Monday

26th Oct 2020

EU tax haven list could name US

  • Chase Bank in Delaware, US: MEP warned firms could flock to American haven if US omitted from new list (Photo: david son)

The European Commission has taken a step towards establishing a common EU list of tax havens, but critics fear that EU capitals may hijack the show and delete allied nations from the record.

The EU executive on Thursday (15 September) presented a method for verifying which countries outside the block qualify as tax havens (the commission says tax evasion problems inside the EU are dealt with under other, binding legislation).

Read and decide

Join EUobserver today

Become an expert on Europe

Get instant access to all articles — and 20 years of archives. 14-day free trial.

... or subscribe as a group

”A common EU list of non-cooperative jurisdictions will carry much more weight than the current patchwork of national lists when dealing with non-EU countries that refuse to comply with international tax good governance standards,” the commission said in a statement.

”An EU list will also prevent aggressive tax planners from abusing mismatches between the different national systems.”

Economic ties to the EU, financial activity, political stability and basic tax good governance standards could all play a role in deciding which country ends up on the blacklist.

The ball is now with EU governments to name those countries.

Advocates of the fight against tax evasion were carefully optimistic.

”The list is interesting,” said Aurore Chardonnet, a tax policy advisor at Oxfam, the anti-poverty charity.

The indicators were more comprehensive than those recently agreed by OECD, a Paris-based club of industrialised nations, or by the G20, a grouping of the world’s 20 leading states, and could help the EU to target a number of tax havens, she said.

Chardonnet hoped that EU governments would stick to objective criteria and steer clear of temptations to omit ”close partners”.

Fabio De Masi, a German left-wing MEP who is vocal on tax avoidance and evasion issues, also feared that the list could fall prey to ”political capture”.

”It’s good if we can have Panama on the list,” De Masi said, ”but it’s pivotal that the US is included.”

The US state of Delaware is a well-known "onshore" tax paradise.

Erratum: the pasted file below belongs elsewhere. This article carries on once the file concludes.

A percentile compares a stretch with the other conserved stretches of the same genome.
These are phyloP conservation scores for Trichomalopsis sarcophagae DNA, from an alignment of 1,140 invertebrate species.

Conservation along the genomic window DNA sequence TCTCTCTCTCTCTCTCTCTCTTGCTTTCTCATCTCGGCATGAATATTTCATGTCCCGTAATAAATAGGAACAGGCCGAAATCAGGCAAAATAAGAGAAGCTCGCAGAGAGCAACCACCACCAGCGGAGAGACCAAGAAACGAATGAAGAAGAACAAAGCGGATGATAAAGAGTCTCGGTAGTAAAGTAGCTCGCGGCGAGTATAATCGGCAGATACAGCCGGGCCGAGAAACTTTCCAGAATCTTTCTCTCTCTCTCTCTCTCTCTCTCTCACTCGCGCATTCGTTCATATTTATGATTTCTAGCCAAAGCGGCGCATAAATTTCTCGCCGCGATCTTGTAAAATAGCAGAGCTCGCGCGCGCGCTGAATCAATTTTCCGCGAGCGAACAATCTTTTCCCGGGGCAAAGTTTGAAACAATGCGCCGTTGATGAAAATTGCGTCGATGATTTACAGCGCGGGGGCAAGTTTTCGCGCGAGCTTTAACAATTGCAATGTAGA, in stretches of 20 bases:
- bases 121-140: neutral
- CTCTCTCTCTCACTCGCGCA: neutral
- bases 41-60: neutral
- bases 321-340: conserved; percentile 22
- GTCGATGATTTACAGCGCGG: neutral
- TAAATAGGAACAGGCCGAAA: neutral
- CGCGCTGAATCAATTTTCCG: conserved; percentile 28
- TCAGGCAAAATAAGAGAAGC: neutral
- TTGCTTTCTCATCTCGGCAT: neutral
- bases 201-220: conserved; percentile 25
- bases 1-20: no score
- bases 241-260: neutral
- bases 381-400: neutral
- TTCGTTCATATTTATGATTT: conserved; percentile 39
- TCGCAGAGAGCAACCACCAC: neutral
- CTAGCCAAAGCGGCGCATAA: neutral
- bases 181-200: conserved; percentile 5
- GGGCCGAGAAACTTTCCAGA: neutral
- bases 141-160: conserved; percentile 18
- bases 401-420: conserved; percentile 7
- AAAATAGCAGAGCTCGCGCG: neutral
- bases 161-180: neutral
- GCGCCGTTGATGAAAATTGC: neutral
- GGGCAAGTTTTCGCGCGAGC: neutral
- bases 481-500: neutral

The EU, however, is basing its analysis of the US as a whole, meaning it could avoid being put on the list.

”The US is the main player, because of its economic weight. The EU must put pressure on it to change its laws,” De Masi said.

The EU list could have a negative effect if the US was omitted, he added.

”That could just motivate business to set up shop in Delaware and Nevada," the German MEP said.

It is the second time the EU has tried to set up a list of tax havens, after one failed attempt which included some of the world's poorest countries, but not Switzerland or America.

That list was published in June 2015, but was taken off the internet after less than six months.

The EU commission hopes to publish the new one before the end of 2017.

EU states warm to tax avoidance measures

In the wake of Apple's record-breaking tax bill, EU finance ministers are giving more support to the idea of strengthening corporate tax legislation.

Irish government in moral dilemma on Apple tax

Anti-poverty activists in Ireland say the government's decision to appeal an EU commission order for Apple to pay back €13 billion undermines its moral authority.

EU commission wants tax haven blacklist

Blacklist added in wake of Panama leaks to broader proposal to force big companies to reveal tax information. But critics sceptical the EU move will make a difference.

News in Brief

  1. EU capital bans Halloween festivities due to corona
  2. Belarus: 11th weekend in a row of mass protests
  3. MEPs back vegetarian 'burgers' and 'sausages'
  4. Macron: Pandemic to last until next summer
  5. Czech health minister sacked in corona violation
  6. Johnson waiting for US election in Brexit talks
  7. Europe's Jewish population continues decline
  8. Report: EU border agency flouts law to help Greece

EU countries stuck on rule of law-budget link

Divisions among EU governments remain between those who want to suspend EU funds if rule of law is not respected, and those who want to narrow down conditionality.

Stakeholders' Highlights

  1. UNESDAMaking healthier diets the easy choice
  2. Nordic Council of MinistersUN Secretary General to meet with Nordic Council on COVID-19
  3. UNESDAWell-designed Deposit Return Schemes can help reach Single-Use Plastics Directive targets
  4. Nordic Council of MinistersNordic Council meets Belarusian opposition leader Svetlana Tichanovskaja
  5. Nordic Council of MinistersNordic Region to invest DKK 250 million in green digitalised business sector
  6. UNESDAReducing packaging waste – a huge opportunity for circularity

Latest News

  1. Erdoğan whips up Muslim hate against Macron
  2. Gruelling Brexit and budget talks continue This WEEK
  3. Ministers back EU-wide 2050 climate goal, not by country
  4. The German mayor now facing US sanctions over Nord Stream
  5. EU Commission rejects retaliatory visas for US citizens
  6. Feminists target Polish churches in abortion 'revolution'
  7. South Caucasus death toll much worse than feared
  8. Polish court effectively bans legal abortions

Join EUobserver

Support quality EU news

Join us